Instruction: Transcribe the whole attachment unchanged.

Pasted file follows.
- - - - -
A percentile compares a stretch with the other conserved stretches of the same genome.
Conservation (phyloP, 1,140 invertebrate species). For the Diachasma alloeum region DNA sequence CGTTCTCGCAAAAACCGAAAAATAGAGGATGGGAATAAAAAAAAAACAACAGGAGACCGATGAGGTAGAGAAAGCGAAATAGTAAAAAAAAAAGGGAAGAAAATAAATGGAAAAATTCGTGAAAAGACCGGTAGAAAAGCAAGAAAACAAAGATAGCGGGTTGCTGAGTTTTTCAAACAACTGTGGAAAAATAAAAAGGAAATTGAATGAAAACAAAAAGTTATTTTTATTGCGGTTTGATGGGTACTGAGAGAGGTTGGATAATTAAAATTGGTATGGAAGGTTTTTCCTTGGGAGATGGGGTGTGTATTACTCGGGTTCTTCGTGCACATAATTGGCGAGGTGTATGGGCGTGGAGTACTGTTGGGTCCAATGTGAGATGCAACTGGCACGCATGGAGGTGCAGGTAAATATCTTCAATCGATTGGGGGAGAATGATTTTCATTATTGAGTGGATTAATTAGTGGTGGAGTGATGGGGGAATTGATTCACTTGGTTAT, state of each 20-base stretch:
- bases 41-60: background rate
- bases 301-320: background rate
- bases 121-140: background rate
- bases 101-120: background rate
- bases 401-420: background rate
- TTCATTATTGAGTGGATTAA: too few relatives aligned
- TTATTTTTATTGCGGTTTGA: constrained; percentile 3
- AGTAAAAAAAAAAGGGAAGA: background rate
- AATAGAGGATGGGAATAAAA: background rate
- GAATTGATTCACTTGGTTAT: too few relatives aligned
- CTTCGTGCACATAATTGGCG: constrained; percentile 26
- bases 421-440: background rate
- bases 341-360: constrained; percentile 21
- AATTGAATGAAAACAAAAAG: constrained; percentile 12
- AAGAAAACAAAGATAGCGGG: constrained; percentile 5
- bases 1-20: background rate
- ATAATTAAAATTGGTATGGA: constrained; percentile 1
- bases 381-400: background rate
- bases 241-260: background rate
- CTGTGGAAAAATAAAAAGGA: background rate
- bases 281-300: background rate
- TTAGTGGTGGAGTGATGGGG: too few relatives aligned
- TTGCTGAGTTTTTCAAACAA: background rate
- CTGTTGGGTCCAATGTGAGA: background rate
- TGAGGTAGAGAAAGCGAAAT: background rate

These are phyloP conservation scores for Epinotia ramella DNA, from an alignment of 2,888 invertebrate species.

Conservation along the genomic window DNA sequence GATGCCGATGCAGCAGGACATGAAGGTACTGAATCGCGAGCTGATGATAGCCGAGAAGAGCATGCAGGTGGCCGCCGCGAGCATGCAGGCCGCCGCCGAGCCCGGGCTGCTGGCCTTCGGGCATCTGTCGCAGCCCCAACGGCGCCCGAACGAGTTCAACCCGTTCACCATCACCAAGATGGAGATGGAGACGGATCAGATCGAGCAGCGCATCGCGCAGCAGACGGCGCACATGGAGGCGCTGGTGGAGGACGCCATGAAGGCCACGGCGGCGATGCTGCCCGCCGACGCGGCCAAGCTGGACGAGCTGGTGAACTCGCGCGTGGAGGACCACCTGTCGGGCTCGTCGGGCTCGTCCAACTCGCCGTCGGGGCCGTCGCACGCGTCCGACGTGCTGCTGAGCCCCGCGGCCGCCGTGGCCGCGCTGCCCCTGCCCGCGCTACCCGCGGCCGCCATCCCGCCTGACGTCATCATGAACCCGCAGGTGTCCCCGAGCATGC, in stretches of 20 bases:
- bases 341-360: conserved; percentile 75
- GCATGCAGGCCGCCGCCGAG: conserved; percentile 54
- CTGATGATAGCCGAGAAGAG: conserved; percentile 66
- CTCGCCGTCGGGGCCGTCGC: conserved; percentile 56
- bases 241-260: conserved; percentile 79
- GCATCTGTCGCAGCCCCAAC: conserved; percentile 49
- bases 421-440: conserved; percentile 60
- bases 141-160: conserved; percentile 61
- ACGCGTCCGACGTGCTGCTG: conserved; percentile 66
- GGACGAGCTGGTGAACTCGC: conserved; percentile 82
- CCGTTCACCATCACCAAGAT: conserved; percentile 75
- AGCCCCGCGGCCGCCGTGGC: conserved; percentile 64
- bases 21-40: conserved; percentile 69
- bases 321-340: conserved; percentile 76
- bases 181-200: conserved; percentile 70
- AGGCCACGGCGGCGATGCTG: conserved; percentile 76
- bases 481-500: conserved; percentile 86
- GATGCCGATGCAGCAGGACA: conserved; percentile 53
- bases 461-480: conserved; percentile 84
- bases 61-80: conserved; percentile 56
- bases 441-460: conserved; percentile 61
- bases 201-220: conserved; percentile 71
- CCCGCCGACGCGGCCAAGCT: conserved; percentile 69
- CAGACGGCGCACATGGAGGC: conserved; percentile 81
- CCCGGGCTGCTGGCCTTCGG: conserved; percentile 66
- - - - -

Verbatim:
A percentile compares a stretch with the other conserved stretches of the same genome.
Conservation (phyloP, 1,140 invertebrate species). For the Diachasma alloeum region DNA sequence CGTTCTCGCAAAAACCGAAAAATAGAGGATGGGAATAAAAAAAAAACAACAGGAGACCGATGAGGTAGAGAAAGCGAAATAGTAAAAAAAAAAGGGAAGAAAATAAATGGAAAAATTCGTGAAAAGACCGGTAGAAAAGCAAGAAAACAAAGATAGCGGGTTGCTGAGTTTTTCAAACAACTGTGGAAAAATAAAAAGGAAATTGAATGAAAACAAAAAGTTATTTTTATTGCGGTTTGATGGGTACTGAGAGAGGTTGGATAATTAAAATTGGTATGGAAGGTTTTTCCTTGGGAGATGGGGTGTGTATTACTCGGGTTCTTCGTGCACATAATTGGCGAGGTGTATGGGCGTGGAGTACTGTTGGGTCCAATGTGAGATGCAACTGGCACGCATGGAGGTGCAGGTAAATATCTTCAATCGATTGGGGGAGAATGATTTTCATTATTGAGTGGATTAATTAGTGGTGGAGTGATGGGGGAATTGATTCACTTGGTTAT, state of each 20-base stretch:
- bases 41-60: background rate
- bases 301-320: background rate
- bases 121-140: background rate
- bases 101-120: background rate
- bases 401-420: background rate
- TTCATTATTGAGTGGATTAA: too few relatives aligned
- TTATTTTTATTGCGGTTTGA: constrained; percentile 3
- AGTAAAAAAAAAAGGGAAGA: background rate
- AATAGAGGATGGGAATAAAA: background rate
- GAATTGATTCACTTGGTTAT: too few relatives aligned
- CTTCGTGCACATAATTGGCG: constrained; percentile 26
- bases 421-440: background rate
- bases 341-360: constrained; percentile 21
- AATTGAATGAAAACAAAAAG: constrained; percentile 12
- AAGAAAACAAAGATAGCGGG: constrained; percentile 5
- bases 1-20: background rate
- ATAATTAAAATTGGTATGGA: constrained; percentile 1
- bases 381-400: background rate
- bases 241-260: background rate
- CTGTGGAAAAATAAAAAGGA: background rate
- bases 281-300: background rate
- TTAGTGGTGGAGTGATGGGG: too few relatives aligned
- TTGCTGAGTTTTTCAAACAA: background rate
- CTGTTGGGTCCAATGTGAGA: background rate
- TGAGGTAGAGAAAGCGAAAT: background rate

These are phyloP conservation scores for Epinotia ramella DNA, from an alignment of 2,888 invertebrate species.

Conservation along the genomic window DNA sequence GATGCCGATGCAGCAGGACATGAAGGTACTGAATCGCGAGCTGATGATAGCCGAGAAGAGCATGCAGGTGGCCGCCGCGAGCATGCAGGCCGCCGCCGAGCCCGGGCTGCTGGCCTTCGGGCATCTGTCGCAGCCCCAACGGCGCCCGAACGAGTTCAACCCGTTCACCATCACCAAGATGGAGATGGAGACGGATCAGATCGAGCAGCGCATCGCGCAGCAGACGGCGCACATGGAGGCGCTGGTGGAGGACGCCATGAAGGCCACGGCGGCGATGCTGCCCGCCGACGCGGCCAAGCTGGACGAGCTGGTGAACTCGCGCGTGGAGGACCACCTGTCGGGCTCGTCGGGCTCGTCCAACTCGCCGTCGGGGCCGTCGCACGCGTCCGACGTGCTGCTGAGCCCCGCGGCCGCCGTGGCCGCGCTGCCCCTGCCCGCGCTACCCGCGGCCGCCATCCCGCCTGACGTCATCATGAACCCGCAGGTGTCCCCGAGCATGC, in stretches of 20 bases:
- bases 341-360: conserved; percentile 75
- GCATGCAGGCCGCCGCCGAG: conserved; percentile 54
- CTGATGATAGCCGAGAAGAG: conserved; percentile 66
- CTCGCCGTCGGGGCCGTCGC: conserved; percentile 56
- bases 241-260: conserved; percentile 79
- GCATCTGTCGCAGCCCCAAC: conserved; percentile 49
- bases 421-440: conserved; percentile 60
- bases 141-160: conserved; percentile 61
- ACGCGTCCGACGTGCTGCTG: conserved; percentile 66
- GGACGAGCTGGTGAACTCGC: conserved; percentile 82
- CCGTTCACCATCACCAAGAT: conserved; percentile 75
- AGCCCCGCGGCCGCCGTGGC: conserved; percentile 64
- bases 21-40: conserved; percentile 69
- bases 321-340: conserved; percentile 76
- bases 181-200: conserved; percentile 70
- AGGCCACGGCGGCGATGCTG: conserved; percentile 76
- bases 481-500: conserved; percentile 86
- GATGCCGATGCAGCAGGACA: conserved; percentile 53
- bases 461-480: conserved; percentile 84
- bases 61-80: conserved; percentile 56
- bases 441-460: conserved; percentile 61
- bases 201-220: conserved; percentile 71
- CCCGCCGACGCGGCCAAGCT: conserved; percentile 69
- CAGACGGCGCACATGGAGGC: conserved; percentile 81
- CCCGGGCTGCTGGCCTTCGG: conserved; percentile 66